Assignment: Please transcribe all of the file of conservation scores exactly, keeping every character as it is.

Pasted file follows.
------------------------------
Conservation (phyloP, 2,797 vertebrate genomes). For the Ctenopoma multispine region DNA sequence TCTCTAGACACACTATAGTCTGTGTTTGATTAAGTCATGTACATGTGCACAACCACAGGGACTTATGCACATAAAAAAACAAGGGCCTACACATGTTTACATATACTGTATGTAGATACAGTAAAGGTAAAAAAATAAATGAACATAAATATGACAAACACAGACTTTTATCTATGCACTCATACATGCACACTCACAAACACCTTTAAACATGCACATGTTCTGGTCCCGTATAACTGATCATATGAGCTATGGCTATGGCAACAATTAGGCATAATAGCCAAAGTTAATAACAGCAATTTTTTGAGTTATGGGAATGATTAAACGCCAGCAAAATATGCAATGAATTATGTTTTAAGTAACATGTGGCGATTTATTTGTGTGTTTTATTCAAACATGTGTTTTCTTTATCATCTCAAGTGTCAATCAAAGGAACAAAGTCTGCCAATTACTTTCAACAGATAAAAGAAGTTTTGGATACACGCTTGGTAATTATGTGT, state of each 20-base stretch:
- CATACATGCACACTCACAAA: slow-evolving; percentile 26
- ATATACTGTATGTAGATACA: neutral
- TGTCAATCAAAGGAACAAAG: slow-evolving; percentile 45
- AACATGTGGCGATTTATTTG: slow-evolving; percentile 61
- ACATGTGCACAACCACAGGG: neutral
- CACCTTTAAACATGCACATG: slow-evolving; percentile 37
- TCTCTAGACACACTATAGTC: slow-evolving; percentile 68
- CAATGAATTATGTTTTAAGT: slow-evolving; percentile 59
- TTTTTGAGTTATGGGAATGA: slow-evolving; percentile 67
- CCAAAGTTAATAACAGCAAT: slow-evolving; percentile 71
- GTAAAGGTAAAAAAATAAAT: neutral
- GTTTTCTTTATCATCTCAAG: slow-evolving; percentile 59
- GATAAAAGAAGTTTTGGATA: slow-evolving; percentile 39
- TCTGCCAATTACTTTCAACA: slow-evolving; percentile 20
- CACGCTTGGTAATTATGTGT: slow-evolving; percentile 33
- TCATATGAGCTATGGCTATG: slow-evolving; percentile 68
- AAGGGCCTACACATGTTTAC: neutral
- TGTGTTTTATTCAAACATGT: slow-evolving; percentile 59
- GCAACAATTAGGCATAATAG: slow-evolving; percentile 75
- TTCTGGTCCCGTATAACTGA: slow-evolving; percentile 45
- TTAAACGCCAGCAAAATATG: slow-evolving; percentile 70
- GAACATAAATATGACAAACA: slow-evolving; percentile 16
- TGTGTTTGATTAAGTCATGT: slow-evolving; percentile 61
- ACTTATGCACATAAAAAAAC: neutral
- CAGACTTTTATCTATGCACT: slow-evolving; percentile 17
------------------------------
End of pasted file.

Conservation (phyloP, 2,797 vertebrate genomes). For the Ctenopoma multispine region DNA sequence TCTCTAGACACACTATAGTCTGTGTTTGATTAAGTCATGTACATGTGCACAACCACAGGGACTTATGCACATAAAAAAACAAGGGCCTACACATGTTTACATATACTGTATGTAGATACAGTAAAGGTAAAAAAATAAATGAACATAAATATGACAAACACAGACTTTTATCTATGCACTCATACATGCACACTCACAAACACCTTTAAACATGCACATGTTCTGGTCCCGTATAACTGATCATATGAGCTATGGCTATGGCAACAATTAGGCATAATAGCCAAAGTTAATAACAGCAATTTTTTGAGTTATGGGAATGATTAAACGCCAGCAAAATATGCAATGAATTATGTTTTAAGTAACATGTGGCGATTTATTTGTGTGTTTTATTCAAACATGTGTTTTCTTTATCATCTCAAGTGTCAATCAAAGGAACAAAGTCTGCCAATTACTTTCAACAGATAAAAGAAGTTTTGGATACACGCTTGGTAATTATGTGT, state of each 20-base stretch:
- CATACATGCACACTCACAAA: slow-evolving; percentile 26
- ATATACTGTATGTAGATACA: neutral
- TGTCAATCAAAGGAACAAAG: slow-evolving; percentile 45
- AACATGTGGCGATTTATTTG: slow-evolving; percentile 61
- ACATGTGCACAACCACAGGG: neutral
- CACCTTTAAACATGCACATG: slow-evolving; percentile 37
- TCTCTAGACACACTATAGTC: slow-evolving; percentile 68
- CAATGAATTATGTTTTAAGT: slow-evolving; percentile 59
- TTTTTGAGTTATGGGAATGA: slow-evolving; percentile 67
- CCAAAGTTAATAACAGCAAT: slow-evolving; percentile 71
- GTAAAGGTAAAAAAATAAAT: neutral
- GTTTTCTTTATCATCTCAAG: slow-evolving; percentile 59
- GATAAAAGAAGTTTTGGATA: slow-evolving; percentile 39
- TCTGCCAATTACTTTCAACA: slow-evolving; percentile 20
- CACGCTTGGTAATTATGTGT: slow-evolving; percentile 33
- TCATATGAGCTATGGCTATG: slow-evolving; percentile 68
- AAGGGCCTACACATGTTTAC: neutral
- TGTGTTTTATTCAAACATGT: slow-evolving; percentile 59
- GCAACAATTAGGCATAATAG: slow-evolving; percentile 75
- TTCTGGTCCCGTATAACTGA: slow-evolving; percentile 45
- TTAAACGCCAGCAAAATATG: slow-evolving; percentile 70
- GAACATAAATATGACAAACA: slow-evolving; percentile 16
- TGTGTTTGATTAAGTCATGT: slow-evolving; percentile 61
- ACTTATGCACATAAAAAAAC: neutral
- CAGACTTTTATCTATGCACT: slow-evolving; percentile 17